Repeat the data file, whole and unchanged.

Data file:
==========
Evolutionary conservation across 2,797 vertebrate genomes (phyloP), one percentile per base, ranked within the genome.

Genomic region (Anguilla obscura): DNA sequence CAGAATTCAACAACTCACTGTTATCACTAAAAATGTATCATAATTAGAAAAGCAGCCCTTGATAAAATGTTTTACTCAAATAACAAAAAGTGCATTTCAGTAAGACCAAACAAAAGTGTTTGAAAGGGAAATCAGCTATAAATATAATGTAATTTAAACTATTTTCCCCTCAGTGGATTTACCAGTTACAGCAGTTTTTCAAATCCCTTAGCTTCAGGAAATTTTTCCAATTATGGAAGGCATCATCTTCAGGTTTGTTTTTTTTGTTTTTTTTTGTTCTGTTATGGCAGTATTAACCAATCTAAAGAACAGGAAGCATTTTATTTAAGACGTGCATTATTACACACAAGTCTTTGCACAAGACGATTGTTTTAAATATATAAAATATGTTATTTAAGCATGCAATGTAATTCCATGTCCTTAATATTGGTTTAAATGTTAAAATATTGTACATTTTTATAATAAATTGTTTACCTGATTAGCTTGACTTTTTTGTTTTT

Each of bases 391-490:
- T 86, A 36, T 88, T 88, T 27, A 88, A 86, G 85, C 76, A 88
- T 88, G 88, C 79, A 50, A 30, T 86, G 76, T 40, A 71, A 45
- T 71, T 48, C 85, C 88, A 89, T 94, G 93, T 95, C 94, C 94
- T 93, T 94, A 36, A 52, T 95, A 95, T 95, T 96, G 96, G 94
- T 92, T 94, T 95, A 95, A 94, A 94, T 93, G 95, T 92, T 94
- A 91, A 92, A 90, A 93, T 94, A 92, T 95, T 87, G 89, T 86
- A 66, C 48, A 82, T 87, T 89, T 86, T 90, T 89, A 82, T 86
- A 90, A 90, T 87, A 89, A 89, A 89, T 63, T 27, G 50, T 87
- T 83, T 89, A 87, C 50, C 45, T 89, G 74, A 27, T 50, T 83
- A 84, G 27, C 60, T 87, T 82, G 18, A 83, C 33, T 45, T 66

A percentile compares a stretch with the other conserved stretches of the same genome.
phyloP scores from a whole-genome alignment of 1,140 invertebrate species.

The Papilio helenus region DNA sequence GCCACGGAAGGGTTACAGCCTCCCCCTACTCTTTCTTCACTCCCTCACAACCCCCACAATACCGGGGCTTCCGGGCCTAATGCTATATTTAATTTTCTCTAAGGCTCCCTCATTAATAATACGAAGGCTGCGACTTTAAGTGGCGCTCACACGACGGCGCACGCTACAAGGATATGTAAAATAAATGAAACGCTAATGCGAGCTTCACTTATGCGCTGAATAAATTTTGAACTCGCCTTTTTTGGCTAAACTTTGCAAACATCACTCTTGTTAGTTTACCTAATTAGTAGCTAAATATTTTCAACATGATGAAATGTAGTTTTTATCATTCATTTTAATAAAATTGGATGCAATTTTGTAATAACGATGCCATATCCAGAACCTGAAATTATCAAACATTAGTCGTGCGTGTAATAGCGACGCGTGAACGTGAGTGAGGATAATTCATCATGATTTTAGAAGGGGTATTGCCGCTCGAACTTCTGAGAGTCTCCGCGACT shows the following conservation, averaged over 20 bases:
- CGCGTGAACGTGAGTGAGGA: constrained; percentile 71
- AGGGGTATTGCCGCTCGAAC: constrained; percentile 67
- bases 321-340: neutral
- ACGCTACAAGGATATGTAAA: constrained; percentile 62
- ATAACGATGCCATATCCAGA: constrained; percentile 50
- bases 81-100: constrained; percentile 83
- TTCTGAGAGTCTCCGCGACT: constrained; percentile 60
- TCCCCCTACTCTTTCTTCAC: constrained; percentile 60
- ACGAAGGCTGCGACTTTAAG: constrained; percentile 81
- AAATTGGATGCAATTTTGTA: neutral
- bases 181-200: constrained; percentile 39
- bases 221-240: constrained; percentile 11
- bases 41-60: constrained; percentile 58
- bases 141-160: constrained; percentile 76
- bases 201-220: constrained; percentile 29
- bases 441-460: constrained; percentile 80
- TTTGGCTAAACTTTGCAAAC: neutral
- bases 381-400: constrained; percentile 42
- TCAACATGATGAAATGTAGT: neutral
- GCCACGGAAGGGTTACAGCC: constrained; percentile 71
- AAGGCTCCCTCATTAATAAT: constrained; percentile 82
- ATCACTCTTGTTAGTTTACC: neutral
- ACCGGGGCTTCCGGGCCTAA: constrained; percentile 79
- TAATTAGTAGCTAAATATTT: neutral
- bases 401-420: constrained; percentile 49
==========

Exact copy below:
Evolutionary conservation across 2,797 vertebrate genomes (phyloP), one percentile per base, ranked within the genome.

Genomic region (Anguilla obscura): DNA sequence CAGAATTCAACAACTCACTGTTATCACTAAAAATGTATCATAATTAGAAAAGCAGCCCTTGATAAAATGTTTTACTCAAATAACAAAAAGTGCATTTCAGTAAGACCAAACAAAAGTGTTTGAAAGGGAAATCAGCTATAAATATAATGTAATTTAAACTATTTTCCCCTCAGTGGATTTACCAGTTACAGCAGTTTTTCAAATCCCTTAGCTTCAGGAAATTTTTCCAATTATGGAAGGCATCATCTTCAGGTTTGTTTTTTTTGTTTTTTTTTGTTCTGTTATGGCAGTATTAACCAATCTAAAGAACAGGAAGCATTTTATTTAAGACGTGCATTATTACACACAAGTCTTTGCACAAGACGATTGTTTTAAATATATAAAATATGTTATTTAAGCATGCAATGTAATTCCATGTCCTTAATATTGGTTTAAATGTTAAAATATTGTACATTTTTATAATAAATTGTTTACCTGATTAGCTTGACTTTTTTGTTTTT

Each of bases 391-490:
- T 86, A 36, T 88, T 88, T 27, A 88, A 86, G 85, C 76, A 88
- T 88, G 88, C 79, A 50, A 30, T 86, G 76, T 40, A 71, A 45
- T 71, T 48, C 85, C 88, A 89, T 94, G 93, T 95, C 94, C 94
- T 93, T 94, A 36, A 52, T 95, A 95, T 95, T 96, G 96, G 94
- T 92, T 94, T 95, A 95, A 94, A 94, T 93, G 95, T 92, T 94
- A 91, A 92, A 90, A 93, T 94, A 92, T 95, T 87, G 89, T 86
- A 66, C 48, A 82, T 87, T 89, T 86, T 90, T 89, A 82, T 86
- A 90, A 90, T 87, A 89, A 89, A 89, T 63, T 27, G 50, T 87
- T 83, T 89, A 87, C 50, C 45, T 89, G 74, A 27, T 50, T 83
- A 84, G 27, C 60, T 87, T 82, G 18, A 83, C 33, T 45, T 66

A percentile compares a stretch with the other conserved stretches of the same genome.
phyloP scores from a whole-genome alignment of 1,140 invertebrate species.

The Papilio helenus region DNA sequence GCCACGGAAGGGTTACAGCCTCCCCCTACTCTTTCTTCACTCCCTCACAACCCCCACAATACCGGGGCTTCCGGGCCTAATGCTATATTTAATTTTCTCTAAGGCTCCCTCATTAATAATACGAAGGCTGCGACTTTAAGTGGCGCTCACACGACGGCGCACGCTACAAGGATATGTAAAATAAATGAAACGCTAATGCGAGCTTCACTTATGCGCTGAATAAATTTTGAACTCGCCTTTTTTGGCTAAACTTTGCAAACATCACTCTTGTTAGTTTACCTAATTAGTAGCTAAATATTTTCAACATGATGAAATGTAGTTTTTATCATTCATTTTAATAAAATTGGATGCAATTTTGTAATAACGATGCCATATCCAGAACCTGAAATTATCAAACATTAGTCGTGCGTGTAATAGCGACGCGTGAACGTGAGTGAGGATAATTCATCATGATTTTAGAAGGGGTATTGCCGCTCGAACTTCTGAGAGTCTCCGCGACT shows the following conservation, averaged over 20 bases:
- CGCGTGAACGTGAGTGAGGA: constrained; percentile 71
- AGGGGTATTGCCGCTCGAAC: constrained; percentile 67
- bases 321-340: neutral
- ACGCTACAAGGATATGTAAA: constrained; percentile 62
- ATAACGATGCCATATCCAGA: constrained; percentile 50
- bases 81-100: constrained; percentile 83
- TTCTGAGAGTCTCCGCGACT: constrained; percentile 60
- TCCCCCTACTCTTTCTTCAC: constrained; percentile 60
- ACGAAGGCTGCGACTTTAAG: constrained; percentile 81
- AAATTGGATGCAATTTTGTA: neutral
- bases 181-200: constrained; percentile 39
- bases 221-240: constrained; percentile 11
- bases 41-60: constrained; percentile 58
- bases 141-160: constrained; percentile 76
- bases 201-220: constrained; percentile 29
- bases 441-460: constrained; percentile 80
- TTTGGCTAAACTTTGCAAAC: neutral
- bases 381-400: constrained; percentile 42
- TCAACATGATGAAATGTAGT: neutral
- GCCACGGAAGGGTTACAGCC: constrained; percentile 71
- AAGGCTCCCTCATTAATAAT: constrained; percentile 82
- ATCACTCTTGTTAGTTTACC: neutral
- ACCGGGGCTTCCGGGCCTAA: constrained; percentile 79
- TAATTAGTAGCTAAATATTT: neutral
- bases 401-420: constrained; percentile 49